Legislators approve student code writing grant, move discussion of parents’ access bill to next week
The House Education Committee approved a bill that would create a grant program to fund code writing programs for Native American students, while the Senate Education Committee moved discussion to next week on a bill that would allow parents access to all educational and medical records of their child.
On March 2, a bill failed on the House floor that would have allowed the attorney general to investigate any action taken by a school district governing board at the request of a state legislator who alleges the action violates state law or the Arizona Constitution and withhold 10% of the district’s Classroom Site Fund money for that violation.
House Education approves grants for student code writing programs
The Arizona House Education Committee gave a do pass recommendation today to Senate Bill 1470, sponsored by Sen. T.J. Shope with co-sponsors Sen. Sally Ann Gonzales and Sen. Christine Marsh, would have the Arizona Department of Education’s Indian Education Advisory Council evaluate grant applications and make grant award recommendations to the department for code writing programs for Native American students in high school and work with industry partners to develop internships and programs for students who complete the program curriculum.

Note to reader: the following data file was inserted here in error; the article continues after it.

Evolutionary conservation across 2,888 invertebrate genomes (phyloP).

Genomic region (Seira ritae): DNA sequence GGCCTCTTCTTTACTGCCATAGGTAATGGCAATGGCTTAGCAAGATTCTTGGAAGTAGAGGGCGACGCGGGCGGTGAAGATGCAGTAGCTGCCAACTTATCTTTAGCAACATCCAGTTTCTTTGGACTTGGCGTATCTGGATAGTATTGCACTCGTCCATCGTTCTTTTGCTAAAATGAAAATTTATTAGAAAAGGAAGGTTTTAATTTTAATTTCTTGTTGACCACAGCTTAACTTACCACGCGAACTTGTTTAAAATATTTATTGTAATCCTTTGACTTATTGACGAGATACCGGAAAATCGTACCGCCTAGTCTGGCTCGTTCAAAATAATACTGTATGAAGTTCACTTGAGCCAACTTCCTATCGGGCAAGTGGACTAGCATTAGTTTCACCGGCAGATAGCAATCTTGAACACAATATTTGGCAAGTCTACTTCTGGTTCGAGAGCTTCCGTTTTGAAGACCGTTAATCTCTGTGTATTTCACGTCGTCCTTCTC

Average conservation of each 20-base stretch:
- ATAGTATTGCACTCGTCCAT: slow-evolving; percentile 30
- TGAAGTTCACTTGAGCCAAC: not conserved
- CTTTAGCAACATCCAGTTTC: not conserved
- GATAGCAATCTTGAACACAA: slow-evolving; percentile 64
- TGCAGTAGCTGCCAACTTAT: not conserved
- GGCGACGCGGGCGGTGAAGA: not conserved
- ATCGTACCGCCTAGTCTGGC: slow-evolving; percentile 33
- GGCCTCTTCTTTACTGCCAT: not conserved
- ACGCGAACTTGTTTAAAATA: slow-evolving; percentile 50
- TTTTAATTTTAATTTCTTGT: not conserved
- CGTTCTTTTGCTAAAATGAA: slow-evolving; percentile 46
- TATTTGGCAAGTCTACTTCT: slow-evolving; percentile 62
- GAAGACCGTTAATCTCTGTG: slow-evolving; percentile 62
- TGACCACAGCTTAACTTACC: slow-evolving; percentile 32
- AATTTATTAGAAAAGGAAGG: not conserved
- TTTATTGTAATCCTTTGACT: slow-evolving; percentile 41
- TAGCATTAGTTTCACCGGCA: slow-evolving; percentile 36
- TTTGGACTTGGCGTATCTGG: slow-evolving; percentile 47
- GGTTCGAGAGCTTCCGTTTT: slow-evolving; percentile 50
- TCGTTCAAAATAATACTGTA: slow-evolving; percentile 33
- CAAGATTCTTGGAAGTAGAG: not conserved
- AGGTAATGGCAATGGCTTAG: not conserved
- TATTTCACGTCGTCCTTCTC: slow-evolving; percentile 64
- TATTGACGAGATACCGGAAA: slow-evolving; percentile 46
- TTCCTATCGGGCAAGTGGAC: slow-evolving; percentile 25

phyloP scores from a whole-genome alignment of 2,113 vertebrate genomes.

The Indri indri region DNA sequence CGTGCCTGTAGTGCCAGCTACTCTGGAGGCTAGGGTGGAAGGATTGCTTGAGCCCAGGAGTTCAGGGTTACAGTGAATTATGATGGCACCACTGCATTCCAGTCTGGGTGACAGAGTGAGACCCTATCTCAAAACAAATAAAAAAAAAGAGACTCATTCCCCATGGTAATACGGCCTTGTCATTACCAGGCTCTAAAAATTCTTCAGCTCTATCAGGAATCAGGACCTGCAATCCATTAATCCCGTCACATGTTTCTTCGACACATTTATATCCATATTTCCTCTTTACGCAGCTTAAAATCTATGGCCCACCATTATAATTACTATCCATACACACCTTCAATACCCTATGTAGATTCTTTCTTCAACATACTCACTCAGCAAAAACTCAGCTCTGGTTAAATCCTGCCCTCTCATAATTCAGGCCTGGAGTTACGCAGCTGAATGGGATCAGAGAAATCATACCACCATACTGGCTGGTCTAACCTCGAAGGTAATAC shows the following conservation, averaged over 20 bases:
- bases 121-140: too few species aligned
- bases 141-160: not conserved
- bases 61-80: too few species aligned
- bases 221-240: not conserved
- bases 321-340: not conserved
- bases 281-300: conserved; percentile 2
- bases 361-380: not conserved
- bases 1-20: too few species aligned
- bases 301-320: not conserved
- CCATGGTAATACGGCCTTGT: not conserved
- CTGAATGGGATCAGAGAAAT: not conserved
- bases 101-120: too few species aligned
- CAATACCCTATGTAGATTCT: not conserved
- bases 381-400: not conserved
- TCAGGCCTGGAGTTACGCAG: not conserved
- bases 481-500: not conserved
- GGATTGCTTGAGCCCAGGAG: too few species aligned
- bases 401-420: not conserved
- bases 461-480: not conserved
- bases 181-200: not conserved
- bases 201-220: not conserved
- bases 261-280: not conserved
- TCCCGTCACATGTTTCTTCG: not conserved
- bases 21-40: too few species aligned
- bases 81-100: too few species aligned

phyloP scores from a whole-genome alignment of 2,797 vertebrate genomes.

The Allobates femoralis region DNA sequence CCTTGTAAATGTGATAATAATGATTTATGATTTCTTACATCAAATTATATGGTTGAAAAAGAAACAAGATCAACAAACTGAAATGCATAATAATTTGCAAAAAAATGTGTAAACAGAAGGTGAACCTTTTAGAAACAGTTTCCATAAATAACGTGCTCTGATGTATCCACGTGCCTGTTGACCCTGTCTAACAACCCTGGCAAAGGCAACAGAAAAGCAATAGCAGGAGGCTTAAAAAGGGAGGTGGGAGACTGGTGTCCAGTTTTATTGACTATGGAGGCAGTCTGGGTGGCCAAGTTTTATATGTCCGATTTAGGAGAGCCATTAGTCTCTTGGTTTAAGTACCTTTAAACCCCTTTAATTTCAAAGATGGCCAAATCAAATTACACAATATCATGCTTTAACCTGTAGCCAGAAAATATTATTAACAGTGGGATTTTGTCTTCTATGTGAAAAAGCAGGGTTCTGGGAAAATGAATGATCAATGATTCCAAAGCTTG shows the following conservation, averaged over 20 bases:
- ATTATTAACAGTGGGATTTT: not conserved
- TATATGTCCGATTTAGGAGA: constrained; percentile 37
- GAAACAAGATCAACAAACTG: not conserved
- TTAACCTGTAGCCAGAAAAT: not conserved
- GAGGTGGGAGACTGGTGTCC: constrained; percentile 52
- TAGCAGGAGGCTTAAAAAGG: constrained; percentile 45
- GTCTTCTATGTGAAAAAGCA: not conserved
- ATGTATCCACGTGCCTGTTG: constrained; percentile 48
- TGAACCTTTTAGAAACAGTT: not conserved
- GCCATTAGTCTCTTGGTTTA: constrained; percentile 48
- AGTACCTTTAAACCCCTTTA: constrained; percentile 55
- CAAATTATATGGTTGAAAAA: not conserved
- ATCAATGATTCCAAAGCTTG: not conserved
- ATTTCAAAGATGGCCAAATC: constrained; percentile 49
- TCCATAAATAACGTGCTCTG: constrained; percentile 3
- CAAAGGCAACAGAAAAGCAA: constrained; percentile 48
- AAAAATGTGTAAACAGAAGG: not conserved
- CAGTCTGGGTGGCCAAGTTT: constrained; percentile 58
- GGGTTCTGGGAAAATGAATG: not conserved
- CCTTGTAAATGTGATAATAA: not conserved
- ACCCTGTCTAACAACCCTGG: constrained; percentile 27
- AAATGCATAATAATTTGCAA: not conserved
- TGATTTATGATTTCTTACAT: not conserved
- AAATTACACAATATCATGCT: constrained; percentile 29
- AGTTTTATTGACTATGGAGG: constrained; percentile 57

Arizona Capitol Television: House Education Committee Meeting – 3/8/2022
The bill would also provide training for teachers in the curriculum, develop assessments, install audiovisual distance learning equipment at key sites to maximize the number of students participating and submit an annual report on the program before Sept. 1 each year to the AZ Dept. of Education, Indian Education Advisory Council and the Arizona Senate President and Arizona Speaker of the House.
There were no speakers signed in to speak on the bill, and the sponsor of the bill was unable to make it to the committee meeting, so the committee went directly to vote on it.
Senate Bill 1470 was given a do pass recommendation with a vote of 9 aye, 1 nay and 0 absent and 0 not voting, and will head to the Senate floor for a vote next.
Video by Mingson Lau/ AZEdNews: Legislative Legit: ESAs and Vouchers 3/8/22
Parents’ access to school records bill discussion moved to next week
Next week, the Senate Education Committee will discuss House Bill 2161, sponsored by Rep. Steve Kaiser, which would allow parents access to all written and electronic educational and medical records of their child attending a public school, require parental consent in writing before any medical test of their child, and make it illegal for any school employee to withhold information from parents that is relevant to the physical, emotional, or mental health of their child.